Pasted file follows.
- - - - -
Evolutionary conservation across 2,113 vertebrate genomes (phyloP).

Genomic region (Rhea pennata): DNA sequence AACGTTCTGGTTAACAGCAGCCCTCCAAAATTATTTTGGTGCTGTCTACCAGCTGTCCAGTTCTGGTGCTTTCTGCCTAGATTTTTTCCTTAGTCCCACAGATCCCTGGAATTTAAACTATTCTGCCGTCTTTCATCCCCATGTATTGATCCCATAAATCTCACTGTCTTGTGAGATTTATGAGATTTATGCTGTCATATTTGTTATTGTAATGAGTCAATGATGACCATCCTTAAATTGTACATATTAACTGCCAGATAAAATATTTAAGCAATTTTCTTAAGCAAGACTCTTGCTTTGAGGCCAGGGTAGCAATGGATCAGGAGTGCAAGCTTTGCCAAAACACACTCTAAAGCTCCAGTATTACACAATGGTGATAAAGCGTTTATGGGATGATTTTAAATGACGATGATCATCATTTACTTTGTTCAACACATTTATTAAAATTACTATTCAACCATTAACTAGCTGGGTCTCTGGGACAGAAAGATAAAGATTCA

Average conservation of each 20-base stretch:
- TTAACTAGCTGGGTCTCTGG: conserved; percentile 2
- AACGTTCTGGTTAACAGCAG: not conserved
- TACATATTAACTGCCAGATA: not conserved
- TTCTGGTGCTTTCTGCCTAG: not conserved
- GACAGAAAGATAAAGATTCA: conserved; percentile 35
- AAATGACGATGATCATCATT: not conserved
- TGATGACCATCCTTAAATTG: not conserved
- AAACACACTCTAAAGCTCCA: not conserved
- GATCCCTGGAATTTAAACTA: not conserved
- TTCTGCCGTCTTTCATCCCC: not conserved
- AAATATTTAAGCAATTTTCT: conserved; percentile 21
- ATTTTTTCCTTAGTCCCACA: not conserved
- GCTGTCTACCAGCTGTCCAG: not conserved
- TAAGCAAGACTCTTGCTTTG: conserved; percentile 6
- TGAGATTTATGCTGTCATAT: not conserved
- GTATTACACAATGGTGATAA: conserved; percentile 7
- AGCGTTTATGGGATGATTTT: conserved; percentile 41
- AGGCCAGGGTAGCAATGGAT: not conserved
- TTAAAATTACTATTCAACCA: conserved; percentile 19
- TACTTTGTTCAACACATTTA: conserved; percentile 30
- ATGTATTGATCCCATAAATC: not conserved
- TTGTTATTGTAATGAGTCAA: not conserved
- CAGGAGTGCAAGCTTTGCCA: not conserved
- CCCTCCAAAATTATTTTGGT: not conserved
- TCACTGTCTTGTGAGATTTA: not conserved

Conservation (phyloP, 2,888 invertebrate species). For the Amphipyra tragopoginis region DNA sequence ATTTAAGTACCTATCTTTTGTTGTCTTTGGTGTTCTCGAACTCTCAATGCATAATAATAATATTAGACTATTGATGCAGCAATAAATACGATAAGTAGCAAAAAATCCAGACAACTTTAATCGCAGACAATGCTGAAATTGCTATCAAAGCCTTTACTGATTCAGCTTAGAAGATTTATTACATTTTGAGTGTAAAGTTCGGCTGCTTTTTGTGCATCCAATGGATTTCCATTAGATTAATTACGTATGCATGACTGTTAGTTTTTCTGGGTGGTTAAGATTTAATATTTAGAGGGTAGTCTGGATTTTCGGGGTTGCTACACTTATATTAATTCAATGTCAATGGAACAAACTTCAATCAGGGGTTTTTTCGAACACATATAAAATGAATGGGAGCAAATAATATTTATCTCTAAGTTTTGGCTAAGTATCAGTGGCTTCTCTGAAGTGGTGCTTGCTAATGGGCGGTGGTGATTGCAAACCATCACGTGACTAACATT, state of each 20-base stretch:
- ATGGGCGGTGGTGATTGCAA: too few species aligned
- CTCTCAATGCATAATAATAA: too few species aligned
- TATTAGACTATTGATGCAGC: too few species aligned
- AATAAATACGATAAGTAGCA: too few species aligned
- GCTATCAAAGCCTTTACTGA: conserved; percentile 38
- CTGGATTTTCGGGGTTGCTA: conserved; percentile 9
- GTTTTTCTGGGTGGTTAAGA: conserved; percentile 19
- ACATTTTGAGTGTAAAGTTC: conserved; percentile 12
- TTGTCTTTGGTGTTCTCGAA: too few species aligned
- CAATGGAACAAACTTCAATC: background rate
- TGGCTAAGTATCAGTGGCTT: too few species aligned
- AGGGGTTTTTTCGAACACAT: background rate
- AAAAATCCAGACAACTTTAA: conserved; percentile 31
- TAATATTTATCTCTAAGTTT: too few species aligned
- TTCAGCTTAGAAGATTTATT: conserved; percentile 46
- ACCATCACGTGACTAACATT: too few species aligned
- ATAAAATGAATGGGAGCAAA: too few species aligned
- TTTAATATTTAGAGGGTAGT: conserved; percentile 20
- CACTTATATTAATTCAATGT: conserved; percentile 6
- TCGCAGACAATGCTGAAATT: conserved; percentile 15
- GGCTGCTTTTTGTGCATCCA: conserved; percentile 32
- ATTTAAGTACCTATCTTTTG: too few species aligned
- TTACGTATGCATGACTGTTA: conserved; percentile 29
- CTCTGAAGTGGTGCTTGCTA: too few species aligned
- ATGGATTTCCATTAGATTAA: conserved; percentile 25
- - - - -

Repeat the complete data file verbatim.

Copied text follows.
Evolutionary conservation across 2,113 vertebrate genomes (phyloP).

Genomic region (Rhea pennata): DNA sequence AACGTTCTGGTTAACAGCAGCCCTCCAAAATTATTTTGGTGCTGTCTACCAGCTGTCCAGTTCTGGTGCTTTCTGCCTAGATTTTTTCCTTAGTCCCACAGATCCCTGGAATTTAAACTATTCTGCCGTCTTTCATCCCCATGTATTGATCCCATAAATCTCACTGTCTTGTGAGATTTATGAGATTTATGCTGTCATATTTGTTATTGTAATGAGTCAATGATGACCATCCTTAAATTGTACATATTAACTGCCAGATAAAATATTTAAGCAATTTTCTTAAGCAAGACTCTTGCTTTGAGGCCAGGGTAGCAATGGATCAGGAGTGCAAGCTTTGCCAAAACACACTCTAAAGCTCCAGTATTACACAATGGTGATAAAGCGTTTATGGGATGATTTTAAATGACGATGATCATCATTTACTTTGTTCAACACATTTATTAAAATTACTATTCAACCATTAACTAGCTGGGTCTCTGGGACAGAAAGATAAAGATTCA

Average conservation of each 20-base stretch:
- TTAACTAGCTGGGTCTCTGG: conserved; percentile 2
- AACGTTCTGGTTAACAGCAG: not conserved
- TACATATTAACTGCCAGATA: not conserved
- TTCTGGTGCTTTCTGCCTAG: not conserved
- GACAGAAAGATAAAGATTCA: conserved; percentile 35
- AAATGACGATGATCATCATT: not conserved
- TGATGACCATCCTTAAATTG: not conserved
- AAACACACTCTAAAGCTCCA: not conserved
- GATCCCTGGAATTTAAACTA: not conserved
- TTCTGCCGTCTTTCATCCCC: not conserved
- AAATATTTAAGCAATTTTCT: conserved; percentile 21
- ATTTTTTCCTTAGTCCCACA: not conserved
- GCTGTCTACCAGCTGTCCAG: not conserved
- TAAGCAAGACTCTTGCTTTG: conserved; percentile 6
- TGAGATTTATGCTGTCATAT: not conserved
- GTATTACACAATGGTGATAA: conserved; percentile 7
- AGCGTTTATGGGATGATTTT: conserved; percentile 41
- AGGCCAGGGTAGCAATGGAT: not conserved
- TTAAAATTACTATTCAACCA: conserved; percentile 19
- TACTTTGTTCAACACATTTA: conserved; percentile 30
- ATGTATTGATCCCATAAATC: not conserved
- TTGTTATTGTAATGAGTCAA: not conserved
- CAGGAGTGCAAGCTTTGCCA: not conserved
- CCCTCCAAAATTATTTTGGT: not conserved
- TCACTGTCTTGTGAGATTTA: not conserved

Conservation (phyloP, 2,888 invertebrate species). For the Amphipyra tragopoginis region DNA sequence ATTTAAGTACCTATCTTTTGTTGTCTTTGGTGTTCTCGAACTCTCAATGCATAATAATAATATTAGACTATTGATGCAGCAATAAATACGATAAGTAGCAAAAAATCCAGACAACTTTAATCGCAGACAATGCTGAAATTGCTATCAAAGCCTTTACTGATTCAGCTTAGAAGATTTATTACATTTTGAGTGTAAAGTTCGGCTGCTTTTTGTGCATCCAATGGATTTCCATTAGATTAATTACGTATGCATGACTGTTAGTTTTTCTGGGTGGTTAAGATTTAATATTTAGAGGGTAGTCTGGATTTTCGGGGTTGCTACACTTATATTAATTCAATGTCAATGGAACAAACTTCAATCAGGGGTTTTTTCGAACACATATAAAATGAATGGGAGCAAATAATATTTATCTCTAAGTTTTGGCTAAGTATCAGTGGCTTCTCTGAAGTGGTGCTTGCTAATGGGCGGTGGTGATTGCAAACCATCACGTGACTAACATT, state of each 20-base stretch:
- ATGGGCGGTGGTGATTGCAA: too few species aligned
- CTCTCAATGCATAATAATAA: too few species aligned
- TATTAGACTATTGATGCAGC: too few species aligned
- AATAAATACGATAAGTAGCA: too few species aligned
- GCTATCAAAGCCTTTACTGA: conserved; percentile 38
- CTGGATTTTCGGGGTTGCTA: conserved; percentile 9
- GTTTTTCTGGGTGGTTAAGA: conserved; percentile 19
- ACATTTTGAGTGTAAAGTTC: conserved; percentile 12
- TTGTCTTTGGTGTTCTCGAA: too few species aligned
- CAATGGAACAAACTTCAATC: background rate
- TGGCTAAGTATCAGTGGCTT: too few species aligned
- AGGGGTTTTTTCGAACACAT: background rate
- AAAAATCCAGACAACTTTAA: conserved; percentile 31
- TAATATTTATCTCTAAGTTT: too few species aligned
- TTCAGCTTAGAAGATTTATT: conserved; percentile 46
- ACCATCACGTGACTAACATT: too few species aligned
- ATAAAATGAATGGGAGCAAA: too few species aligned
- TTTAATATTTAGAGGGTAGT: conserved; percentile 20
- CACTTATATTAATTCAATGT: conserved; percentile 6
- TCGCAGACAATGCTGAAATT: conserved; percentile 15
- GGCTGCTTTTTGTGCATCCA: conserved; percentile 32
- ATTTAAGTACCTATCTTTTG: too few species aligned
- TTACGTATGCATGACTGTTA: conserved; percentile 29
- CTCTGAAGTGGTGCTTGCTA: too few species aligned
- ATGGATTTCCATTAGATTAA: conserved; percentile 25